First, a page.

Grocery stores: a thing of the past


Taylor Schmitz

A Shipt membership costs $14 a month or $99 a year and provides same-day delivery on orders over $35.

Taylor Schmitz, Entertainment Editor

Product shortages, lack of cleanliness, untimeliness, impulse purchases and anxiety are just some of the contributing factors that have Americans avoiding their routine trip to the grocery store.

According to a Hello Fresh study, 68% of shoppers have reconsidered their food buying habits, specifically the amount they rely on grocery stores. This newfound hesitance toward the stores has been made worse due to COVID-19. Even those who still remain loyal to grocery stores have cut the length of their usual grocery trip by almost 10 minutes since the pandemic began. This could be due to product shortages caused by the pandemic or the desire to minimize exposure to a possible infection.

In addition to COVID-19, the development of different ways to get food has made grocery stores less popular. 64% of shoppers from the Hello Fresh survey have ordered groceries to be delivered to their home, 58% ordered groceries online to pick up in-store, 61% ordered delivery/takeout from a local restaurant and 55% used a meal kit delivery service. These various methods continue to gain popularity as the pandemic continues.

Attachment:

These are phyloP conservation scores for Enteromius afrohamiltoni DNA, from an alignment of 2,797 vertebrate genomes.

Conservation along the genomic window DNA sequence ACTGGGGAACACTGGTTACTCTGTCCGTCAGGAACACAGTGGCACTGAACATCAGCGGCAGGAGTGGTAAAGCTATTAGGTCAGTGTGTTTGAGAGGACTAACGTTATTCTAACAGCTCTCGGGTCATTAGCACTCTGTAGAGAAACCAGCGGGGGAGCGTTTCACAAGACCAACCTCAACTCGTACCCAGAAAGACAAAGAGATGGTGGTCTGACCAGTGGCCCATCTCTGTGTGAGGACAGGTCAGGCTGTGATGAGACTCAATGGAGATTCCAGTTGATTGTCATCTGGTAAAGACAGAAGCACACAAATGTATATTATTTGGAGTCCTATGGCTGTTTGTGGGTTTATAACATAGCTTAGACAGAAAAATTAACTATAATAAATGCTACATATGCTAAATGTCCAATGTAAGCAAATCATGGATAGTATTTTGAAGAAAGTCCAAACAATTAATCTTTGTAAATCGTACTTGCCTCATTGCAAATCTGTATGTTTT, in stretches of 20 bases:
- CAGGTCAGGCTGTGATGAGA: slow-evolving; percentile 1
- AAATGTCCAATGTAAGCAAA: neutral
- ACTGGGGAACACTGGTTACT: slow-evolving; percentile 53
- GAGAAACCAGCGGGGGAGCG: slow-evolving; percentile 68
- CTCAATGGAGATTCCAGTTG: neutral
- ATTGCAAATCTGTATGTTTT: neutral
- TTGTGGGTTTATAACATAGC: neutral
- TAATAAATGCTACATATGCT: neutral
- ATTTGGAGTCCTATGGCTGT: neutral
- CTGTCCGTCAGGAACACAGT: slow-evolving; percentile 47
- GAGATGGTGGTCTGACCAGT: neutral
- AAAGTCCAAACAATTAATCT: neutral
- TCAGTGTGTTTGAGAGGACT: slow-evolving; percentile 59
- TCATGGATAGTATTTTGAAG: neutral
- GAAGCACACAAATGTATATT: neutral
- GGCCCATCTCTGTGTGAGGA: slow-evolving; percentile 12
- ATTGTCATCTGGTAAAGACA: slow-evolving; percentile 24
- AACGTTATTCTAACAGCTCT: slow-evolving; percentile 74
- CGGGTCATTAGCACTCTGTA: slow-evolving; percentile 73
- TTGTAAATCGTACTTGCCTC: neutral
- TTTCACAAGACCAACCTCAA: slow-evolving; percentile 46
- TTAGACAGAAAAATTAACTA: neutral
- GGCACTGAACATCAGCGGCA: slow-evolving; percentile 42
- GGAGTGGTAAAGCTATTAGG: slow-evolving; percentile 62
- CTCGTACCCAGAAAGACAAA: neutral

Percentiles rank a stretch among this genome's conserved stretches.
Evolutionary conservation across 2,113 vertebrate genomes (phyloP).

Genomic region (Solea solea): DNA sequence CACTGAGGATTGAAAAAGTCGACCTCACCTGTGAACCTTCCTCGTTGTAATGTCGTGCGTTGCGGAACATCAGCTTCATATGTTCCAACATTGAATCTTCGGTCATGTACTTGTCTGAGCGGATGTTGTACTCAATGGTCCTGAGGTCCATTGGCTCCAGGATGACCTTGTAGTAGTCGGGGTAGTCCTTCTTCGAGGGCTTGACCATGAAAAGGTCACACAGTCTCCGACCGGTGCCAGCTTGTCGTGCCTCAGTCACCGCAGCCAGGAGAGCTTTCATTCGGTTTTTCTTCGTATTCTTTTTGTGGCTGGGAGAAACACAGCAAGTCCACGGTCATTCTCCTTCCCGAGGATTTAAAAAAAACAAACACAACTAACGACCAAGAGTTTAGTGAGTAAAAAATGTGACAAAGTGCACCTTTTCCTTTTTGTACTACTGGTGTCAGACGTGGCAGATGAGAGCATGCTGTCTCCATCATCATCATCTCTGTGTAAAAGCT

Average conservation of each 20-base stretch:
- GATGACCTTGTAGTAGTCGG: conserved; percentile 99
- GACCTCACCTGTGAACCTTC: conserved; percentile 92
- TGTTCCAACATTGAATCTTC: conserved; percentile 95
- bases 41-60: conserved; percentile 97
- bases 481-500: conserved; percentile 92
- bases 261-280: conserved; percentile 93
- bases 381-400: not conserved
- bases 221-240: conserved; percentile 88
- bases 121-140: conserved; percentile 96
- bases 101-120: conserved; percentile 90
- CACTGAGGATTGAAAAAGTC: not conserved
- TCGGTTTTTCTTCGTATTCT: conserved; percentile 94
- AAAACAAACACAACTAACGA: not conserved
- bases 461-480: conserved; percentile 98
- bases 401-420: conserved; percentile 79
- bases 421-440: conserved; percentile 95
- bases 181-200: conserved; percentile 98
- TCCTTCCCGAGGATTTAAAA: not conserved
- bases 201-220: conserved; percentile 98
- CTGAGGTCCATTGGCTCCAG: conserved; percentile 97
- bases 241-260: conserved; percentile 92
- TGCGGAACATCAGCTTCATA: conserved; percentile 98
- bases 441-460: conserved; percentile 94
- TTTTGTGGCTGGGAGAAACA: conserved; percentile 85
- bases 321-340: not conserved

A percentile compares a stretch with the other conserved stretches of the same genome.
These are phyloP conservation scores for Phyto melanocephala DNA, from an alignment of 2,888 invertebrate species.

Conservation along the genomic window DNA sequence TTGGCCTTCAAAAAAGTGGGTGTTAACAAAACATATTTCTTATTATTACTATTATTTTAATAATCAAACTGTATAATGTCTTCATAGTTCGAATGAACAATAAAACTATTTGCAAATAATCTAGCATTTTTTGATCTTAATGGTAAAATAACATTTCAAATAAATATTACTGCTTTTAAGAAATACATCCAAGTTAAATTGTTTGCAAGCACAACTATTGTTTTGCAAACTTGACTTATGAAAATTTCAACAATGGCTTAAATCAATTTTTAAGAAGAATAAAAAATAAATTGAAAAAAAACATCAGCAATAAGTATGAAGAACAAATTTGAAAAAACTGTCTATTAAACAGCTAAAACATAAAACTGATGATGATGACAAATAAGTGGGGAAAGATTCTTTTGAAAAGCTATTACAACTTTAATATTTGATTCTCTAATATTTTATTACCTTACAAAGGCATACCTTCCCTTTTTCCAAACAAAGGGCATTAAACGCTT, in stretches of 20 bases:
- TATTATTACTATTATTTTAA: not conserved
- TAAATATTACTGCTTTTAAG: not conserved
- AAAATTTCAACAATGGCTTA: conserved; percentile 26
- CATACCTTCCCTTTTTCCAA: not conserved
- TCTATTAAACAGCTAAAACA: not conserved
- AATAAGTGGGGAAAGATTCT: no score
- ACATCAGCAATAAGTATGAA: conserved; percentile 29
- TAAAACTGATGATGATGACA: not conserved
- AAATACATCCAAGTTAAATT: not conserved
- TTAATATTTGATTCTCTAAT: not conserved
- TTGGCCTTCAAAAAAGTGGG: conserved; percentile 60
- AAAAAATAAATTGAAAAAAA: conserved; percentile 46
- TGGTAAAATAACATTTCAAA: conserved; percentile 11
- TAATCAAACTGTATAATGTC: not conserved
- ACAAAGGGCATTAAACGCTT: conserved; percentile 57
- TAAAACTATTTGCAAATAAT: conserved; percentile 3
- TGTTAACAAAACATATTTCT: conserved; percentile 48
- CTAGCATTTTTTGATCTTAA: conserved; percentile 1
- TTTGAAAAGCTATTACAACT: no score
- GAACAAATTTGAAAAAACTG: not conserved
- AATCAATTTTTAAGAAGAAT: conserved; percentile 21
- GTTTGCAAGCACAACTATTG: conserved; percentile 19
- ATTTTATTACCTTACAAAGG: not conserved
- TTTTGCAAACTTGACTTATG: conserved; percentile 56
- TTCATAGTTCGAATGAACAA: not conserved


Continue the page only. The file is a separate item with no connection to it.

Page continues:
Perhaps the biggest threat on this list to traditional grocery stores are powerful delivery service companies, Shipt and Instacart. Target-owned grocery delivery platform, Shipt, increased its user base by 57% over the past year and the website’s order volume nearly tripled in 2020. Meanwhile, rival company Instacart has experienced similar growth with a 48% increased user base and almost doubled revenue in 2020.

One positive that has come out of the grocery store dilemma is that 29% of consumers said they are now more aware of how much food they waste. This could be because people are spending less and becoming more careful about not wasting food in fear of food supply shortages.

With COVID-19 and numerous other concerns coming to light over the past couple of years, grocery stores have become almost deserted. With this change come new ways to shop for food as well as an increased awareness put on food waste and sustainability. With these factors in mind, only one question remains: will grocery store runs become a thing of the past?